National Family Literacy 2003 in Long Beach!


Setsuko Toyama

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ESL MiniConference Online!

Building Dynamic Discussions on
Incentive is the Key

Online learning or distance education is here to stay, and the big challenge for teachers is making their Internet courses--or online components of traditional courses--more interactive. Documents for students to download, lists of links to information resources, announcements: these are typical components of the online classroom. And, of course, there is the discussion, or bulletin, board.

Yet how effectively are these discussions implemented? Who monitors them? What incentives exist for students to participate? Is your discussion board really creating a classroom-like dynamic which makes Internet education more of a social experience?

A colleague of mine in the Special Education Department at Fort Hays State University, Dr. Ron Fahey, has come up with a nice way to enhance the use of the discussion board feature on Fort Hays State University, like many schools, has moved full-force into the use of technology and most courses include a component, while more and more of our classes are offered entirely online through Blackboard, via FHSU's Virtual College ( Two examples are a course titled "Teaching Young Hispanic Children with Special Needs," to be taught online in spring 2003 by Rudy Bustos, adjunct professor of special education, and a course in educational technology, by Dr. Fahey.

When Dr. Fahey's ITV (interactive television) students make class presentations, they must at the same time submit questions to the class discussion board on and then monitor the discussions and respond to every comment posted by their classmates during the two weeks following their presentation. With these kinds of exchanges going on during the entire semester, Dr. Fahey reported more than 60,000 student hits on the site for his Exceptionalities course in spring 2002.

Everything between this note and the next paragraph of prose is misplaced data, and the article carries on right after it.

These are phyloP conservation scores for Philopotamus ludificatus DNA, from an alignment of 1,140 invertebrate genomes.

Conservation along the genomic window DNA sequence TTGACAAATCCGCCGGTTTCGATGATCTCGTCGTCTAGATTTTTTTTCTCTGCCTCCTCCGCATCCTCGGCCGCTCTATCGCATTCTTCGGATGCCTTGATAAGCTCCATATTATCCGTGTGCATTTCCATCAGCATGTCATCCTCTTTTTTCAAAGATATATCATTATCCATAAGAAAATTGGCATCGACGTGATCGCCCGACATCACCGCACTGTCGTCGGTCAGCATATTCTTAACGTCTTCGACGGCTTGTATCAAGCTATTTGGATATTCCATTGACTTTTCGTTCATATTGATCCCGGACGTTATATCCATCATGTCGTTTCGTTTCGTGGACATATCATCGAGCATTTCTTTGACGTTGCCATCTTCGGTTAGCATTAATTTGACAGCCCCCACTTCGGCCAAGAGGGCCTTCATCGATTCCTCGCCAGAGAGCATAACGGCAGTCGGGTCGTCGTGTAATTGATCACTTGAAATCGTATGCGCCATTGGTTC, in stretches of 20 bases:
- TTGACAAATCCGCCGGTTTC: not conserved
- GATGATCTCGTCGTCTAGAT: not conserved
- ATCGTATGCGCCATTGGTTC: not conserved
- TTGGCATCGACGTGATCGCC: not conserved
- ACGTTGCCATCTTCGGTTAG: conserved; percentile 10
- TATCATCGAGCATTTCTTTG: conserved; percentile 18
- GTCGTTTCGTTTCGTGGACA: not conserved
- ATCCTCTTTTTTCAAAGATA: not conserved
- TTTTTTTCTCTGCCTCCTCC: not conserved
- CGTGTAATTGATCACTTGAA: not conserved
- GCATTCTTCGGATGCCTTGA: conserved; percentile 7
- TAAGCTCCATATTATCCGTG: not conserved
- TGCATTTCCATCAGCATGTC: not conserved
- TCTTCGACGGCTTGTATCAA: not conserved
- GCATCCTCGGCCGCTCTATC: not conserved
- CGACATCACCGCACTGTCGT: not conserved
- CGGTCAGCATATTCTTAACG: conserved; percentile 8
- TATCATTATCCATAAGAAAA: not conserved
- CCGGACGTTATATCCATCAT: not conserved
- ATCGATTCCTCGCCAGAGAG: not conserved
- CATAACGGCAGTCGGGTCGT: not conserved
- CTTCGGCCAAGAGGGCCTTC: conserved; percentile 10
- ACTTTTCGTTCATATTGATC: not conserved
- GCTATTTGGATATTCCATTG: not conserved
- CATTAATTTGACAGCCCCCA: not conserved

I have implemented a version of Dr. Fahey's approach as part of the final student projects for ESOL Linguistics, a course I teach via ITV to teachers in Hays, Dodge City, Colby and Pratt who are working towards their Kansas endorsement in ESOL. The final projects are done in small groups, with each group researching an L1/L2 contrast from a perspective such as morphology, phonology, syntax, semantics or discourse. Each group makes a class presentation via ITV, and is responsible for posting three discussion questions on our Blackboard site at least 24 hours prior to the presentation. After their presentation, the group is responsible for monitoring and responding to comments on the discussion threads they have posted, for the next week.

The final project is divided into a group grade and an individual grade. The individual grade comes from either a term paper or a PowerPoint giving the student's unique perspective on the group's research. The group grade is based on a number of factors, including 20% from discussion board activity. This 20% includes the discussions generated and monitored by the group members, as well as each individual member's participation on the discussion threads from the other groups. Over the Thanksgiving break, there have been more than 100 postings on our Blackboard discussion board in response to questions from the first three groups who presented last Tuesday.

The comments range from short and sweet to long and meditative. Participants are getting much more out of this class discussion than would be possible in a traditional classroom setting.

Story by Robb Scott

2002 ESL MiniConference Online